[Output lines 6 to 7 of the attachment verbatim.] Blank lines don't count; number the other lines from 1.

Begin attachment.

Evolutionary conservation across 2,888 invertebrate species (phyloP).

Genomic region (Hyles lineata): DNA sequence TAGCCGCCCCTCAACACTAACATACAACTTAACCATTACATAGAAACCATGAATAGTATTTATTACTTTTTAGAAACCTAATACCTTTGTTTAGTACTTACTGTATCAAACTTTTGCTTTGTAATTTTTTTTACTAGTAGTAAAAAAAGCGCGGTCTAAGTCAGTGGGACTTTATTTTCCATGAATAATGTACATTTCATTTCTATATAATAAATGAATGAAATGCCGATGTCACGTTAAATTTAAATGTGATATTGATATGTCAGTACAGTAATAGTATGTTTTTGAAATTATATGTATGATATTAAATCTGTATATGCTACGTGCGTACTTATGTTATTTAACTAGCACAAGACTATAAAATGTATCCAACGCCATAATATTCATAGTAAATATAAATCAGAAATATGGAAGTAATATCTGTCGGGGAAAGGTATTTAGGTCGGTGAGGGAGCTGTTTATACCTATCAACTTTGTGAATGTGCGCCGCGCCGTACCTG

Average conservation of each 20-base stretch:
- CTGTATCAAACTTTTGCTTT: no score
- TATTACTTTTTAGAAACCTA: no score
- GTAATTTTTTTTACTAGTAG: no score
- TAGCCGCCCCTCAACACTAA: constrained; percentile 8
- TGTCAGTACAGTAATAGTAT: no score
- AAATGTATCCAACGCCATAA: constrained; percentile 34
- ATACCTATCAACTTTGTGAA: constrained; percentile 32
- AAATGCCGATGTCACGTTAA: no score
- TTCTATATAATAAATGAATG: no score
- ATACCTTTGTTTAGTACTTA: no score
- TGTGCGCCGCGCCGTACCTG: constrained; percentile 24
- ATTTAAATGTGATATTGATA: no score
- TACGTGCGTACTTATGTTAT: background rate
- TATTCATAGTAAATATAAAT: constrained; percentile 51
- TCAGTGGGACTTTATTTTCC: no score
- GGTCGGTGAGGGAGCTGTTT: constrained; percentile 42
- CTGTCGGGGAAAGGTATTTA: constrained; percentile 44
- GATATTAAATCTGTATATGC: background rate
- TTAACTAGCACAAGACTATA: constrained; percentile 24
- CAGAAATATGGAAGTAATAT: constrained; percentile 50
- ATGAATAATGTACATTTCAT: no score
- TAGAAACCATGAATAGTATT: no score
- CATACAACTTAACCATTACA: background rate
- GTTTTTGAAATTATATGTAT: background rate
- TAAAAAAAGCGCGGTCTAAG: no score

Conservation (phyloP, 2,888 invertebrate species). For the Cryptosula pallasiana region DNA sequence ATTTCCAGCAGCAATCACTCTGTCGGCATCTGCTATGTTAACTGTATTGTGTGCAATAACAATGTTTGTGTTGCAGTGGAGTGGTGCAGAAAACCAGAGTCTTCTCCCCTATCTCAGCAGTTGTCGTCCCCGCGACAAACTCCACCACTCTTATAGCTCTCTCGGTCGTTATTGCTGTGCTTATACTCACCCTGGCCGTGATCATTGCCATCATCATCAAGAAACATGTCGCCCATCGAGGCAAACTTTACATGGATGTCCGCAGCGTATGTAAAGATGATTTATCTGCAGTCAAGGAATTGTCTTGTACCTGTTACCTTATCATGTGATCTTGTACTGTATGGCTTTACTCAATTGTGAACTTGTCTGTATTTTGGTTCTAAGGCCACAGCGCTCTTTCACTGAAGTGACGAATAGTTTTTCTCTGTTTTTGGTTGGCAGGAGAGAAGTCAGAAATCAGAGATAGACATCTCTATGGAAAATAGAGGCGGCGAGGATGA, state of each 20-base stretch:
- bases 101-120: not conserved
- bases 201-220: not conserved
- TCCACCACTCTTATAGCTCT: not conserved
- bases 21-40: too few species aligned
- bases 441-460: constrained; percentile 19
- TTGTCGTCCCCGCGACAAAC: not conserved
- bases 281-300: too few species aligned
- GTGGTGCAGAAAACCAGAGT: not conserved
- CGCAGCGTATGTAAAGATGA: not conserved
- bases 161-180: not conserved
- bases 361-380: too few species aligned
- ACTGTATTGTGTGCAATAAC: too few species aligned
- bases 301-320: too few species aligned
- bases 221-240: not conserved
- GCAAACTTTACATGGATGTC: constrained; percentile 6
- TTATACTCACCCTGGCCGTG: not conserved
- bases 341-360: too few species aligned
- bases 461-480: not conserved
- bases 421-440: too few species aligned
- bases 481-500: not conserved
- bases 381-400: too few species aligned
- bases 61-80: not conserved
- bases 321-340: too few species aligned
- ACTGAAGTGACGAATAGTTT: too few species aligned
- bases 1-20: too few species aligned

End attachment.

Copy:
- GTAATTTTTTTTACTAGTAG: no score
- TAGCCGCCCCTCAACACTAA: constrained; percentile 8